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Posts Tagged ‘Winston-Salem’

Noah Charney: I’ve read of some eccentric writing habits of yours, involving hotel rooms without pictures on the walls, sherry, and headgear. How did you first come upon that cocktail for writing success, and has the routine evolved over your career? Maya Angelou: And headgear! Ha! It was head ties, not headgear! Well, I was […]

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“Fanatics and politicians are out of line…. Children are very serviceable in tobacco factories as stemmers, and it don’t hurt them. In fact, they need employment to keep them out of mischief. Stout, healthy children need constant employment, and the unhealthy ones do not stay in a factory long …. “We are opposed to any […]

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“In 1913, tobacco worker William Darnell, attempting to build a house on a corner lot at Eleventh Street and Highland Avenue, was arrested because he was black and all the other residents on the street were white. The legal case that ensued [challenging Winston-Salem's residential segregation law]  speaks to the behind-the-scenes power of R.J.R. to […]

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“Disappointed by soft ticket sales for an exhibition game against the Green Bay Packers, [Washington Redskins owner George Preston Marshall] called the host city of Winston-Salem… a ‘lousy town.’ “Stung by the criticism, the Rotary Club invited him to take a tour of the city. He accepted, only to ridicule  the R. J. Reynolds tobacco […]

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“Free from the grip of Northern interlopers [after the 1911 breakup of the tobacco trust], Mr. RJ began force-feeding Reynolds stock to employees. … Never mind that many didn’t want to go into hock….As the value of Reynolds stock ballooned in coming years, Winston-Salem came to be known as ‘the city of reluctant millionaires.’… “[After […]

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On this day in 1948: Piedmont Airlines, headquartered in Winston-Salem, inaugurates passenger service with a DC-3 flight from Wilmington to Charlotte to Cincinnati. Over the next four decades Piedmont will grow from what competitors dismiss as a “puddle jumper” to the nation’s eighth largest airline. In 1987 Piedmont is bought by Washington-based USAir [later US […]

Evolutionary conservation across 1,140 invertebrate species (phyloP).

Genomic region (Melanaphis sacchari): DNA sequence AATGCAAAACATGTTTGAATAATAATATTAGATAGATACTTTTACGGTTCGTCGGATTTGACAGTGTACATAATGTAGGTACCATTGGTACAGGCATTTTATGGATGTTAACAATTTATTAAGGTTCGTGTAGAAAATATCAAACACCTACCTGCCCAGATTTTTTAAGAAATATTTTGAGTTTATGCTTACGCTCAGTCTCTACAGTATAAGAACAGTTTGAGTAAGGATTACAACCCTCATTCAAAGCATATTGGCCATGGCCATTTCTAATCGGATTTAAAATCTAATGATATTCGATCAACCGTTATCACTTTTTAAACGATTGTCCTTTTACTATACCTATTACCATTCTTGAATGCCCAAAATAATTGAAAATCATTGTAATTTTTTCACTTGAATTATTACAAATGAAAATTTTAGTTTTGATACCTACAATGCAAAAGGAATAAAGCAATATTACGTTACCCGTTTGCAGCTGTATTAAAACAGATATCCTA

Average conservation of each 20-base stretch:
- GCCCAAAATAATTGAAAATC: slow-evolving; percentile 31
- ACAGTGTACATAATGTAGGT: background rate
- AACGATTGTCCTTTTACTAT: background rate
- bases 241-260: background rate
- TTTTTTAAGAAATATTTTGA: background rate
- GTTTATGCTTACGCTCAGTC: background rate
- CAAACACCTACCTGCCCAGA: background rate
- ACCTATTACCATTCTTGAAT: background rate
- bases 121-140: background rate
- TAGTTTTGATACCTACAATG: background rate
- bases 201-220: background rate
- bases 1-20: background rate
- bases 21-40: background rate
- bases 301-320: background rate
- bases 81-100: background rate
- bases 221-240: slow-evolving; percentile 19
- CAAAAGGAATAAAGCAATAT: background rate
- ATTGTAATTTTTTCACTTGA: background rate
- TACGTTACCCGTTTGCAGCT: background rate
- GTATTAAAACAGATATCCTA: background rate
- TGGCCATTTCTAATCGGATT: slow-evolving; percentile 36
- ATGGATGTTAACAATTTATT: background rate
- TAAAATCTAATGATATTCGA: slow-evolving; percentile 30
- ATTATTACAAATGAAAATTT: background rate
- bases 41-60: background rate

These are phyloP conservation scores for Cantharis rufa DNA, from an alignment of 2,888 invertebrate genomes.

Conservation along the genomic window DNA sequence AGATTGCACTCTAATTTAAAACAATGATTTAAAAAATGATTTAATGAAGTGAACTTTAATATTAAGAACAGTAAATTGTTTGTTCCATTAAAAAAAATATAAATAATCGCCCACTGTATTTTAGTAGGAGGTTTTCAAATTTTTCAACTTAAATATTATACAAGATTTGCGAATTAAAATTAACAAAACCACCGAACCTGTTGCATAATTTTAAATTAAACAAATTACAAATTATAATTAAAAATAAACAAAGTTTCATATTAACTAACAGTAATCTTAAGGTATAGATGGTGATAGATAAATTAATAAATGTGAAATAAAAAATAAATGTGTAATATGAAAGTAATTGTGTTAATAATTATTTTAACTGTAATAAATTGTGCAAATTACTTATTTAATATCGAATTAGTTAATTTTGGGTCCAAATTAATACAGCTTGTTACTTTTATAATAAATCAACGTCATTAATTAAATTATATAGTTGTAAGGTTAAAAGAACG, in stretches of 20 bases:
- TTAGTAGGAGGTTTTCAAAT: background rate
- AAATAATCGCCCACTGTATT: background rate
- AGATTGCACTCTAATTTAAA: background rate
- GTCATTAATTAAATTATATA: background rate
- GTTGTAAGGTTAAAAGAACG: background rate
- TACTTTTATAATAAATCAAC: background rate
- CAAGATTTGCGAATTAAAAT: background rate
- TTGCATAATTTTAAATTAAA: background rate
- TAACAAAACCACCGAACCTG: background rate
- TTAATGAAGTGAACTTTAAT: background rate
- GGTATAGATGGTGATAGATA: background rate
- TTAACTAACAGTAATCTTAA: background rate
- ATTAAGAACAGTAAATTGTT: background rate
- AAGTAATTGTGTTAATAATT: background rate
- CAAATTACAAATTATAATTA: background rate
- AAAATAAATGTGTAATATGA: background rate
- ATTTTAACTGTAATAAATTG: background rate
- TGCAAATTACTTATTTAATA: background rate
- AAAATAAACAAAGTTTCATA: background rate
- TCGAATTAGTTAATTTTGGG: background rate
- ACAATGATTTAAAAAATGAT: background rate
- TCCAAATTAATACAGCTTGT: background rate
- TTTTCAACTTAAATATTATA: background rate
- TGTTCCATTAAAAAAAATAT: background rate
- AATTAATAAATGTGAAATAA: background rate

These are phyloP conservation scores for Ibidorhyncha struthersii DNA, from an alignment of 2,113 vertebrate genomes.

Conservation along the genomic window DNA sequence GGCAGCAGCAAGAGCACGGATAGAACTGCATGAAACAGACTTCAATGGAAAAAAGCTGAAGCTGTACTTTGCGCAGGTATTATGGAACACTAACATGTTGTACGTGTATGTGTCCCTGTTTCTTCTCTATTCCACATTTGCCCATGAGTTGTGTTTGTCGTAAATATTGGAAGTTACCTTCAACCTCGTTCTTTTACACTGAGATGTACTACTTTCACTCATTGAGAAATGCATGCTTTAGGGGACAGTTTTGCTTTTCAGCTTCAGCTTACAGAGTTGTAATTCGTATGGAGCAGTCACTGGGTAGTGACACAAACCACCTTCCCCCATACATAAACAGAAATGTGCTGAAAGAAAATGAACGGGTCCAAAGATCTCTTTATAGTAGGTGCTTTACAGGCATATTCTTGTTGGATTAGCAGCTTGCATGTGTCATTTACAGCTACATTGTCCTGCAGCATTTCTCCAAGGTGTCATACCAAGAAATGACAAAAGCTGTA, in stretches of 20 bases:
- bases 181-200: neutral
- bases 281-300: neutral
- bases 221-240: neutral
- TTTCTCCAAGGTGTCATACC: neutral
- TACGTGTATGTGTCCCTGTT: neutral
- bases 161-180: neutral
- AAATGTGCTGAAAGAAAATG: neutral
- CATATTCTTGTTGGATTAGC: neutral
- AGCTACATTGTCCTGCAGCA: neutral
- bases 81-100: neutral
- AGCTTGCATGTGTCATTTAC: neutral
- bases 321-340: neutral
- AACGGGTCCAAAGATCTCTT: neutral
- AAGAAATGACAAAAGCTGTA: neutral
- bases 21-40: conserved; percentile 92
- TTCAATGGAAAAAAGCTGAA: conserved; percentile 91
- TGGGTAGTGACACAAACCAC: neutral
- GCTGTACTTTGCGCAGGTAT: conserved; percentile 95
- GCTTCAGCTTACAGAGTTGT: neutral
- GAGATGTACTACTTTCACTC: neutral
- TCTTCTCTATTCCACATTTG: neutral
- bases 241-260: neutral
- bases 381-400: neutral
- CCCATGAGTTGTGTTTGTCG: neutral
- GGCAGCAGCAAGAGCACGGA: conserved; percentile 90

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Ah, Wachovia. From your modest beginnings, you became rich and famous… …and then only famous… …and now….  

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  In a state with notoriously rough roads, the Nissen wagon — a lighter-duty counterpart of the Conestoga — played a crucial part in early production and distribution of tobacco. Founded in 1834, the Nissen Wagon Works grew to cover more than 600 acres in Winston-Salem’s Waughtown community. By 1919 it was turning out 50 […]

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“[John D. Rockefeller Jr.] did not feel satisfied with the quality of red bricks being made for the reconstructions and restorations [at Colonial Williamsburg] until his staff found, by serendipity, Babe Sowers, a black man who still molded bricks by hand on a farm near Winston-Salem, North Carolina, just as his great-great-grandfather and everyone in […]

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– Revisiting the one-drop rule. – Lost and found: Minor-league pitcher’s championship ring. – Train station turned garage… turned train station? – “In writing workshops I often see people trying to write Southern accents…. It should be done sparingly and only if…” – R.I.P., Billy Joe Patton, last of the red-hot amateurs.

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